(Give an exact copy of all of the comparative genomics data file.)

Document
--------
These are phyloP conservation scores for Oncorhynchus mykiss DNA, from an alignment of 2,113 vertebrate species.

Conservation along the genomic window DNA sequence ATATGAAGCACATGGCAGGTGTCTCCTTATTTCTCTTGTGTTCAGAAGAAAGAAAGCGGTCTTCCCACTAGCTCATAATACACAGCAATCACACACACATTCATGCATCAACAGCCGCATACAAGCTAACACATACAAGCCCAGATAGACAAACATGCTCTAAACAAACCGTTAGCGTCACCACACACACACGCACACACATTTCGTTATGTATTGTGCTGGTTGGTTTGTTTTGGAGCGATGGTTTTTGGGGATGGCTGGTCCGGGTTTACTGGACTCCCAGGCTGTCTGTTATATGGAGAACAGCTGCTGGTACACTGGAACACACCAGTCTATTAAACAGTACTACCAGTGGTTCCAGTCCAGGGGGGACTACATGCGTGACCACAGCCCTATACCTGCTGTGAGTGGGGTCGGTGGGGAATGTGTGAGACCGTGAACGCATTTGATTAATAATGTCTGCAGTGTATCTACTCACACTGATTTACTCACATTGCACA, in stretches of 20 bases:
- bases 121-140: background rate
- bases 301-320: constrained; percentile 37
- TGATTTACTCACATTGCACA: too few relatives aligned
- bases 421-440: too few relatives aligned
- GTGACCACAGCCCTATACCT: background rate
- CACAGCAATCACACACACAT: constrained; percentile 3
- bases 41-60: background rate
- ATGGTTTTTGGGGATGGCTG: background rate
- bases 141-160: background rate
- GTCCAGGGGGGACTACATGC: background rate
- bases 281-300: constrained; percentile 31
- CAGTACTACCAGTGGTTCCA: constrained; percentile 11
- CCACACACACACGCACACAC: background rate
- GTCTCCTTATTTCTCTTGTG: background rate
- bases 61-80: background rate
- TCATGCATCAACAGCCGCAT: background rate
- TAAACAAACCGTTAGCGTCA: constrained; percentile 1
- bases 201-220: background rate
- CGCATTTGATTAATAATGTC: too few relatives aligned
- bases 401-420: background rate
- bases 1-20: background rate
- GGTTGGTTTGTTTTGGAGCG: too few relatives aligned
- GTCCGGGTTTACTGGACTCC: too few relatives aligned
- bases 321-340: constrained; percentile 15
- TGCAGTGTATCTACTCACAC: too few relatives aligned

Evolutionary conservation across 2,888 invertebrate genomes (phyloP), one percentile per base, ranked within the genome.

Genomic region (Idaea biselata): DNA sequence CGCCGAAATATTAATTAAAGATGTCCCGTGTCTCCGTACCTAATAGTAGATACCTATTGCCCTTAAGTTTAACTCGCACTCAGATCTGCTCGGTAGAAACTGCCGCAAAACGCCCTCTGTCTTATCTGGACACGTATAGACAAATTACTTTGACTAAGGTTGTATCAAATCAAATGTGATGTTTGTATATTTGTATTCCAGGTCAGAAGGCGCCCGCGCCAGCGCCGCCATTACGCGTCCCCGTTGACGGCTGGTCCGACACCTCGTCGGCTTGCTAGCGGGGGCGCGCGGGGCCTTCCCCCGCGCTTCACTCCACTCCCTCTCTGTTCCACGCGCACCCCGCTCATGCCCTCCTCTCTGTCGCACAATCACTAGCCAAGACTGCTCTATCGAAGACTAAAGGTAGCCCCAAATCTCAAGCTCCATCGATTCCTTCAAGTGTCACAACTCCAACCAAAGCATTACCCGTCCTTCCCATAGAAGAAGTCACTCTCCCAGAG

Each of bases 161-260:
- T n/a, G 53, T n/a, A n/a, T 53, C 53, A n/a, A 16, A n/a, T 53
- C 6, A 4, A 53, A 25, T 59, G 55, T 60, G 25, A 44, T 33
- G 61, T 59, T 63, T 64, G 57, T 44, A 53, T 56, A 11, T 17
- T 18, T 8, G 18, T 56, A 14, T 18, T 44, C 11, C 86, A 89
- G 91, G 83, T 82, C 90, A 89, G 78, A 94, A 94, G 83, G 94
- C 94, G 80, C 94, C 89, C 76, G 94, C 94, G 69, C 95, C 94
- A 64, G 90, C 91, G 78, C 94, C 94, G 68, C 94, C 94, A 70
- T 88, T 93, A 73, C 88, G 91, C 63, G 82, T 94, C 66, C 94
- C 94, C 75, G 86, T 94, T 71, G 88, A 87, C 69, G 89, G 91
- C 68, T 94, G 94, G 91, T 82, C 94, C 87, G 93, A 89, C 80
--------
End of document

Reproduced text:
These are phyloP conservation scores for Oncorhynchus mykiss DNA, from an alignment of 2,113 vertebrate species.

Conservation along the genomic window DNA sequence ATATGAAGCACATGGCAGGTGTCTCCTTATTTCTCTTGTGTTCAGAAGAAAGAAAGCGGTCTTCCCACTAGCTCATAATACACAGCAATCACACACACATTCATGCATCAACAGCCGCATACAAGCTAACACATACAAGCCCAGATAGACAAACATGCTCTAAACAAACCGTTAGCGTCACCACACACACACGCACACACATTTCGTTATGTATTGTGCTGGTTGGTTTGTTTTGGAGCGATGGTTTTTGGGGATGGCTGGTCCGGGTTTACTGGACTCCCAGGCTGTCTGTTATATGGAGAACAGCTGCTGGTACACTGGAACACACCAGTCTATTAAACAGTACTACCAGTGGTTCCAGTCCAGGGGGGACTACATGCGTGACCACAGCCCTATACCTGCTGTGAGTGGGGTCGGTGGGGAATGTGTGAGACCGTGAACGCATTTGATTAATAATGTCTGCAGTGTATCTACTCACACTGATTTACTCACATTGCACA, in stretches of 20 bases:
- bases 121-140: background rate
- bases 301-320: constrained; percentile 37
- TGATTTACTCACATTGCACA: too few relatives aligned
- bases 421-440: too few relatives aligned
- GTGACCACAGCCCTATACCT: background rate
- CACAGCAATCACACACACAT: constrained; percentile 3
- bases 41-60: background rate
- ATGGTTTTTGGGGATGGCTG: background rate
- bases 141-160: background rate
- GTCCAGGGGGGACTACATGC: background rate
- bases 281-300: constrained; percentile 31
- CAGTACTACCAGTGGTTCCA: constrained; percentile 11
- CCACACACACACGCACACAC: background rate
- GTCTCCTTATTTCTCTTGTG: background rate
- bases 61-80: background rate
- TCATGCATCAACAGCCGCAT: background rate
- TAAACAAACCGTTAGCGTCA: constrained; percentile 1
- bases 201-220: background rate
- CGCATTTGATTAATAATGTC: too few relatives aligned
- bases 401-420: background rate
- bases 1-20: background rate
- GGTTGGTTTGTTTTGGAGCG: too few relatives aligned
- GTCCGGGTTTACTGGACTCC: too few relatives aligned
- bases 321-340: constrained; percentile 15
- TGCAGTGTATCTACTCACAC: too few relatives aligned

Evolutionary conservation across 2,888 invertebrate genomes (phyloP), one percentile per base, ranked within the genome.

Genomic region (Idaea biselata): DNA sequence CGCCGAAATATTAATTAAAGATGTCCCGTGTCTCCGTACCTAATAGTAGATACCTATTGCCCTTAAGTTTAACTCGCACTCAGATCTGCTCGGTAGAAACTGCCGCAAAACGCCCTCTGTCTTATCTGGACACGTATAGACAAATTACTTTGACTAAGGTTGTATCAAATCAAATGTGATGTTTGTATATTTGTATTCCAGGTCAGAAGGCGCCCGCGCCAGCGCCGCCATTACGCGTCCCCGTTGACGGCTGGTCCGACACCTCGTCGGCTTGCTAGCGGGGGCGCGCGGGGCCTTCCCCCGCGCTTCACTCCACTCCCTCTCTGTTCCACGCGCACCCCGCTCATGCCCTCCTCTCTGTCGCACAATCACTAGCCAAGACTGCTCTATCGAAGACTAAAGGTAGCCCCAAATCTCAAGCTCCATCGATTCCTTCAAGTGTCACAACTCCAACCAAAGCATTACCCGTCCTTCCCATAGAAGAAGTCACTCTCCCAGAG

Each of bases 161-260:
- T n/a, G 53, T n/a, A n/a, T 53, C 53, A n/a, A 16, A n/a, T 53
- C 6, A 4, A 53, A 25, T 59, G 55, T 60, G 25, A 44, T 33
- G 61, T 59, T 63, T 64, G 57, T 44, A 53, T 56, A 11, T 17
- T 18, T 8, G 18, T 56, A 14, T 18, T 44, C 11, C 86, A 89
- G 91, G 83, T 82, C 90, A 89, G 78, A 94, A 94, G 83, G 94
- C 94, G 80, C 94, C 89, C 76, G 94, C 94, G 69, C 95, C 94
- A 64, G 90, C 91, G 78, C 94, C 94, G 68, C 94, C 94, A 70
- T 88, T 93, A 73, C 88, G 91, C 63, G 82, T 94, C 66, C 94
- C 94, C 75, G 86, T 94, T 71, G 88, A 87, C 69, G 89, G 91
- C 68, T 94, G 94, G 91, T 82, C 94, C 87, G 93, A 89, C 80